A dual wavelength operation is shown in FIG. 4. The system includes a master oscillator 60 operating at 200 MHz and an oscillator 62 operating at 200.025 MHz which is offset 25 kHz from the master oscillator frequency. The offset frequency of 25 kHz is a convenient frequency for phase detection in this system; however, other offset frequencies as high as a few megahertz can be used. Oscillator 60 alternatively drives two sets of laser diodes 64 a, 64 b, . . . , 64 n and 66 a, 66 b, . . . , 66 n using switches 61 a, 61 b, . . . , 66 n. These switches are driven electronically to couple a selected wavelength into the optical fiber and also to achieve a selected radiation pattern resulting from the radiation emanating from the individual fibers. An output 8 mm fiber coupler 72 collects photons for an R928 PMT detector 74. The second dynode (shown in FIG. 3B) of PMT 74 is modulated with a 200.025 MHz reference signal generated by oscillator 62 and amplified by an amplifier 63. Thus, the output signal of the PMT detector has a frequency of 25 kHz. PMT detector 74 alternately detects light of the two laser diodes that has migrated in the tissue and produces corresponding output signals, which are filtered by a filter 76 and leveled by an automatic gain control (AGC) circuit 79. A reference signal of 25 kHz is produced in a mixer 65 by mixing the 200 and 200.025 MHz oscillator signals. The reference 25 kHz signal is also leveled using the second AGC 77 and fed into a phase detector 79. Phase detector 79 generates a signal indicative of the phase of each output signal relative to the phase of the reference signal. The outputs of phase detector 79 are alternately selected by an electronic switch 80, filtered, and then input to an adder 82 and a subtractor 81 to produce sum and difference signals proportional to <L>λ1+<L>λ2 and <L>λ1−<L>λ2. The difference and sum signals are then used to calculate changes in the probed pigment and in the blood volume, respectively.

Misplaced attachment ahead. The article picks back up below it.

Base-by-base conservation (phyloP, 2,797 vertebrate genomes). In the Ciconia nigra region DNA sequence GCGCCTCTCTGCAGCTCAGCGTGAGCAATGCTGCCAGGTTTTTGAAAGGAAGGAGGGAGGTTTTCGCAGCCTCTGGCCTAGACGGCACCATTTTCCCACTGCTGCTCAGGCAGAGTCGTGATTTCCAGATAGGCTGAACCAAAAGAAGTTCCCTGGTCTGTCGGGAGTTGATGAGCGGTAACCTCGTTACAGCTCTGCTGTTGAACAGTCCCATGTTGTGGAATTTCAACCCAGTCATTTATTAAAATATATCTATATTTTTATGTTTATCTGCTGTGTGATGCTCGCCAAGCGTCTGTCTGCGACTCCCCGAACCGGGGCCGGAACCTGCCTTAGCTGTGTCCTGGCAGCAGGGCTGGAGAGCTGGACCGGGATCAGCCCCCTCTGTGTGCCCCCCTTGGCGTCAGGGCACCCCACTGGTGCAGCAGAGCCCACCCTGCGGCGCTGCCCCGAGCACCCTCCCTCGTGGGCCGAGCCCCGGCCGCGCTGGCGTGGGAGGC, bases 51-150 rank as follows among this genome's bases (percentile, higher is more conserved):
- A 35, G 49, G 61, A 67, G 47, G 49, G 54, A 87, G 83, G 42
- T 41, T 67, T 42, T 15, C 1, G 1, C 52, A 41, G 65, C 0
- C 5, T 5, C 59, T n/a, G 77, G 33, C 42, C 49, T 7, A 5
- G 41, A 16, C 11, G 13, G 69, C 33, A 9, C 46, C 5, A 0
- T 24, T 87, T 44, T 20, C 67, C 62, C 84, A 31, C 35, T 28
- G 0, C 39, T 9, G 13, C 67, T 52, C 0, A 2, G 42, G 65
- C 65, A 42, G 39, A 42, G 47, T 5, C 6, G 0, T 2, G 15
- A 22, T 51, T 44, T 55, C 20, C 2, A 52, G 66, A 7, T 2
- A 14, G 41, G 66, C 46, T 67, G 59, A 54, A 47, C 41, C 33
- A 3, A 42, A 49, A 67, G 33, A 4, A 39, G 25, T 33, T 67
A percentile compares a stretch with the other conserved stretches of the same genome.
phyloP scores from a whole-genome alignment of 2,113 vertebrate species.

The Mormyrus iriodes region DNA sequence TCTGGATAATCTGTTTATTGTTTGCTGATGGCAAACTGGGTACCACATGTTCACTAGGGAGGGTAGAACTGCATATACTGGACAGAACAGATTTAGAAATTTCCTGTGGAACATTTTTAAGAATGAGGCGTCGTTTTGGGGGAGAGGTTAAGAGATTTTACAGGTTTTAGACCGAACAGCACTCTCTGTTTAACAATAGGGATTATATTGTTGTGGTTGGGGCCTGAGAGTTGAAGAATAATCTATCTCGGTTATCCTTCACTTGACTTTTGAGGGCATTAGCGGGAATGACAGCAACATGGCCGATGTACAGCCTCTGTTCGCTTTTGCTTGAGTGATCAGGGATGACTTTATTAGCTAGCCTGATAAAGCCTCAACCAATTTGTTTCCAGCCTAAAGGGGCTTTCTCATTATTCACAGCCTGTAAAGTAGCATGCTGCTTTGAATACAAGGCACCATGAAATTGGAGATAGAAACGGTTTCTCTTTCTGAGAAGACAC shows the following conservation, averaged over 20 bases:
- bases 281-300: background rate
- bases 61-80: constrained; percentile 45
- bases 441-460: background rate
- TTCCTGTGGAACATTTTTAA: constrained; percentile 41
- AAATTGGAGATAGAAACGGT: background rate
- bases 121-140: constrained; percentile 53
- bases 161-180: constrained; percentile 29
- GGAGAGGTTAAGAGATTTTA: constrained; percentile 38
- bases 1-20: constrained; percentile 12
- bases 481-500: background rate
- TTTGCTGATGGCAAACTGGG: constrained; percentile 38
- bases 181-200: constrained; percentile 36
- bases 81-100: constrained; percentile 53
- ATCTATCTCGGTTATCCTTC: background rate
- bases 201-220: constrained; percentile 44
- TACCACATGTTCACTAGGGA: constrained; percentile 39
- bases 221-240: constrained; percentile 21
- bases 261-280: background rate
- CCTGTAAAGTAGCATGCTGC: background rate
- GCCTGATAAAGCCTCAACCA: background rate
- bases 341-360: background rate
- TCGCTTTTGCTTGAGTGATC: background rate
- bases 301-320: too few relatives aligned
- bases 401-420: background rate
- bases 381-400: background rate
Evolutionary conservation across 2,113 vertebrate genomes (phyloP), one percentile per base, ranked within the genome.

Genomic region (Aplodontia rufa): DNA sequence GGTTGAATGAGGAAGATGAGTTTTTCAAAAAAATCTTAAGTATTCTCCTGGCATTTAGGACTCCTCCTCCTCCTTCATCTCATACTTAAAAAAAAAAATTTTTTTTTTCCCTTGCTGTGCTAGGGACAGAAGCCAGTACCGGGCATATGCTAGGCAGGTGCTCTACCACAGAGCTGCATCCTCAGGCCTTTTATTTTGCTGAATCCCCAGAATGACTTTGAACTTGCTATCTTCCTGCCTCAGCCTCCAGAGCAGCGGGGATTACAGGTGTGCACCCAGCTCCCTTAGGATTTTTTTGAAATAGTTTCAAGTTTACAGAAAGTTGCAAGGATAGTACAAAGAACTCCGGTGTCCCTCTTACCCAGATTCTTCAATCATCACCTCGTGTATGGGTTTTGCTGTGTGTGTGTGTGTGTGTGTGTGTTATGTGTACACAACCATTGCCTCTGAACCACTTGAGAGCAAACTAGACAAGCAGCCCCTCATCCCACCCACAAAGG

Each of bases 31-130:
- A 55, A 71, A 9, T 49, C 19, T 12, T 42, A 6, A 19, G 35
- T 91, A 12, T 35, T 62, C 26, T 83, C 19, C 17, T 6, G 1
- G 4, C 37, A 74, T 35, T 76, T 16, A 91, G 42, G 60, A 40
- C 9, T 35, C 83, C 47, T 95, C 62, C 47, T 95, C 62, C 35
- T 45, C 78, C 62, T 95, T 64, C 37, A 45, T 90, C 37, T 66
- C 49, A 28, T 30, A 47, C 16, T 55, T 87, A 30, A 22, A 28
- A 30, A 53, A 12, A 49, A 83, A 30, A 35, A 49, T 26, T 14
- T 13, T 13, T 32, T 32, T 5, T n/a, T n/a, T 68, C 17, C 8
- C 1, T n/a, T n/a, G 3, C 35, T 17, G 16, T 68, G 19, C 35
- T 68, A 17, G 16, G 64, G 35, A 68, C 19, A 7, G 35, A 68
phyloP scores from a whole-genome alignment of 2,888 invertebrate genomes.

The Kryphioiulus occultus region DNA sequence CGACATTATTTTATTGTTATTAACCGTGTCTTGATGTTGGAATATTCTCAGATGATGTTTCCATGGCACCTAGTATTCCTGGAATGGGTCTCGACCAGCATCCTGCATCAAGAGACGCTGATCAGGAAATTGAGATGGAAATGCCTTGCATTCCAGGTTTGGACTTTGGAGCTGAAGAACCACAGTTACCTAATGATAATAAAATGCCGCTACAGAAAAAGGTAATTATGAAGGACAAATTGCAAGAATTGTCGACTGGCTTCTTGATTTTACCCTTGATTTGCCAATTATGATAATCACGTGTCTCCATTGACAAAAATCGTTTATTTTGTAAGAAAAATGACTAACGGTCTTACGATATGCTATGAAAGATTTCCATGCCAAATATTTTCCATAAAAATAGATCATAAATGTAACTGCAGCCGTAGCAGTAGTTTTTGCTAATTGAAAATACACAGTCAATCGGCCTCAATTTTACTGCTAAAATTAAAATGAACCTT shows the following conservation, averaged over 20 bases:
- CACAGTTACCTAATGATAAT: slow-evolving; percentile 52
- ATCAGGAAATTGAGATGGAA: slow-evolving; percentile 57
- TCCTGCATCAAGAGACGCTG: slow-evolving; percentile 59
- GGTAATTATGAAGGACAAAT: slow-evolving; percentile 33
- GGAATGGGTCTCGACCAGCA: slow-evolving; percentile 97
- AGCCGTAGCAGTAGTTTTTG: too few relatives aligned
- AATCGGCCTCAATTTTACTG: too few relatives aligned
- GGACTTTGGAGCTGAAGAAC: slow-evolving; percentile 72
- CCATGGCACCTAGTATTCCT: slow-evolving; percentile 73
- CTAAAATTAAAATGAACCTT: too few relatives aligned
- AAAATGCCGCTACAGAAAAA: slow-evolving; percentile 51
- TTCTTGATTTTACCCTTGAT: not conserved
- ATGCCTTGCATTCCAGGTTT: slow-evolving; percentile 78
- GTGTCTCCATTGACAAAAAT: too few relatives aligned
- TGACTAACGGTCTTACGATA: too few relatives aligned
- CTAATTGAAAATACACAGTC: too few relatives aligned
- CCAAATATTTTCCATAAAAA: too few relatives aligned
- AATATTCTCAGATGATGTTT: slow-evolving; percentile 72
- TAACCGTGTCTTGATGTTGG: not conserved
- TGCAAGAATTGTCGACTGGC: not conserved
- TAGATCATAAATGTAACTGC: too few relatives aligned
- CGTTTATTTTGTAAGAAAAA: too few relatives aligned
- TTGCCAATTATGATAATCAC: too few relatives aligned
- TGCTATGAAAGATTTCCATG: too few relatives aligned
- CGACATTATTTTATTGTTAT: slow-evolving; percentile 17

A schematic diagram of preferred oscillator 60 or 62 is shown in FIG. 4A. This circuit has a drift of only 0.03 degrees/hr. (Weng, et al., “Measurement of Biological Tissue Metabolism Using Phase Modulation Spectroscopic Measurement,” SPIE, Vol. 143, p. 161, 1991, which is incorporated herein by reference). The crystal is neutralized, which enables operation at resonance, and thus achieves long-term stability. The respective crystals of oscillators 60 and 62 are offset from each other by 25 kHz. This circuit provides a sufficient output to directly drive a 5 mW laser diode.